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The Latest: Workers return to Idaho nuke research facility

July 25, 2019
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This photo provided by the U.S. Bureau of Land Management (BLM) shows wildfires burning in Idaho, Wednesday, July 24, 2019. The largest wildfire at the nation's primary nuclear research facility in recent history had been burning close to buildings containing nuclear fuel and other radioactive material, but a change in wind direction Wednesday was pushing the flames into open range at the sprawling site in Idaho, officials said. The lightning-caused fire at the Idaho National Laboratory is one of several across the U.S. West. (Bureau of Land Management via AP)
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This photo provided by the U.S. Bureau of Land Management (BLM) shows wildfires burning in Idaho, Wednesday, July 24, 2019. The largest wildfire at the nation's primary nuclear research facility in recent history had been burning close to buildings containing nuclear fuel and other radioactive material, but a change in wind direction Wednesday was pushing the flames into open range at the sprawling site in Idaho, officials said. The lightning-caused fire at the Idaho National Laboratory is one of several across the U.S. West. (Bureau of Land Management via AP)

BOISE, Idaho (AP) — The Latest on wildfires in the western U.S., including blazes in Idaho and Arizona (all times local):

9:20 a.m.

Workers at a sprawling nuclear research site in Idaho have returned to work after a wildfire kept them away for two days.

Officials say fire crews expect to have a 177-square-mile (458-square-kilometer) wildfire at the site contained by the end of Thursday.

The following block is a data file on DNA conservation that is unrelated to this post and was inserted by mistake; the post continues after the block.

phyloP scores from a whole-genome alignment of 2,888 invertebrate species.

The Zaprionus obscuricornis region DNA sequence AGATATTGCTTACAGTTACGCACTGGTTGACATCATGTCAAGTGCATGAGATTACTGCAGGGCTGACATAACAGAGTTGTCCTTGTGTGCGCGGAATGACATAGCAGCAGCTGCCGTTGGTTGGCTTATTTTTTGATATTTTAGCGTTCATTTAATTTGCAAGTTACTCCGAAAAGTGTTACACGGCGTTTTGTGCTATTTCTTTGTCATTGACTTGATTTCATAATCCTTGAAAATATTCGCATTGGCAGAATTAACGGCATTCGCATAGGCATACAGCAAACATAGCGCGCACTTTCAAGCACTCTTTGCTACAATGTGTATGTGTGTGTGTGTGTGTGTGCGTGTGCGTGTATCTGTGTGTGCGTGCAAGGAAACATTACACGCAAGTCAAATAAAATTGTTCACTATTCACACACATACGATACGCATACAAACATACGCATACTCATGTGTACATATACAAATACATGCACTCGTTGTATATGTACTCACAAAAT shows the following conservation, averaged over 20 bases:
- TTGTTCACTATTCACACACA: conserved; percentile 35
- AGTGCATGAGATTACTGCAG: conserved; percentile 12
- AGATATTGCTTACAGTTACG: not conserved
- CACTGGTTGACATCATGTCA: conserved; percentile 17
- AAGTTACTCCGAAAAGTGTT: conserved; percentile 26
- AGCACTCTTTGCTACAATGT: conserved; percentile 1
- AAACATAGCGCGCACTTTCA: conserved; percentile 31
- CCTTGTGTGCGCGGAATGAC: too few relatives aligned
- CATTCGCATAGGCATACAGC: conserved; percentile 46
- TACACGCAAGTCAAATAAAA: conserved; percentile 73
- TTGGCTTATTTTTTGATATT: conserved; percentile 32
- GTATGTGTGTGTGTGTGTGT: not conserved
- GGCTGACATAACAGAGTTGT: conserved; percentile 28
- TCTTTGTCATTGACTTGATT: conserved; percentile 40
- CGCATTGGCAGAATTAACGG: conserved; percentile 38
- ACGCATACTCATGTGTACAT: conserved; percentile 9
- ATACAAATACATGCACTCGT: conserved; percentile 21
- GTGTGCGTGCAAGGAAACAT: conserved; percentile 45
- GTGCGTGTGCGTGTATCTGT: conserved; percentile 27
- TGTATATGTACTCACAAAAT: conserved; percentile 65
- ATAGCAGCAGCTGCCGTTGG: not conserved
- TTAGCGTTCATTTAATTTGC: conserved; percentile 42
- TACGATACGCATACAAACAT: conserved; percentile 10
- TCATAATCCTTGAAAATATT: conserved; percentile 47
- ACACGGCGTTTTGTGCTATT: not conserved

The Idaho National Laboratory is considered the nation’s primary nuclear research facility, and it sits on a span of desert nearly the size of Rhode Island.

The lightning-caused wildfire at the site forced evacuations for all non-essential employees while fire crews worked to control the fire and protect the nuclear reactors and other facilities at the laboratory.

Mike Johnson with the laboratory’s Joint Information Center says no buildings were lost and there were no injuries because of the blaze. Air quality monitoring has shown that radioactivity levels in the region have remained normal.

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8:40 a.m.

Authorities say a wildfire near the northern Arizona city of Flagstaff has grown slightly and that it’s tough for firefighters to reach parts of the blaze in dense vegetation in rugged terrain.

Fire incident management spokeswoman Bonnie Strawser says 670 people are fighting the fire in mountains overlooking Flagstaff that has burned 3 square miles (8 square kilometers) since it started on Sunday.

Strawser said Thursday that the fire is 12 percent contained. Rain helped firefighters but a drying trend is expected in coming days before seasonal rain picks up again early next week.

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1 a.m.

The nation’s primary nuclear research facility plans to go back to regular operations Thursday after a change in wind direction pushed a wildfire away from the sprawling site in Idaho.

The fire no longer poses a threat to key research facilities at the Idaho National Laboratory, lab officials said Wednesday evening.

The lightning-caused fire at the Idaho National Laboratory is one of several across the U.S. West.

Lab spokeswoman Kerry Martin says the Idaho blaze before the wind shifted got close to several lab facilities, including one where high-level radioactive materials are studied and another holding a nuclear reactor.

The lab has several safety measures for wildfires that often ignite in southeastern Idaho’s desert rangeland, including clearing ground around each building and having several specially trained fire crews stationed around the site that’s nearly the size of Rhode Island.

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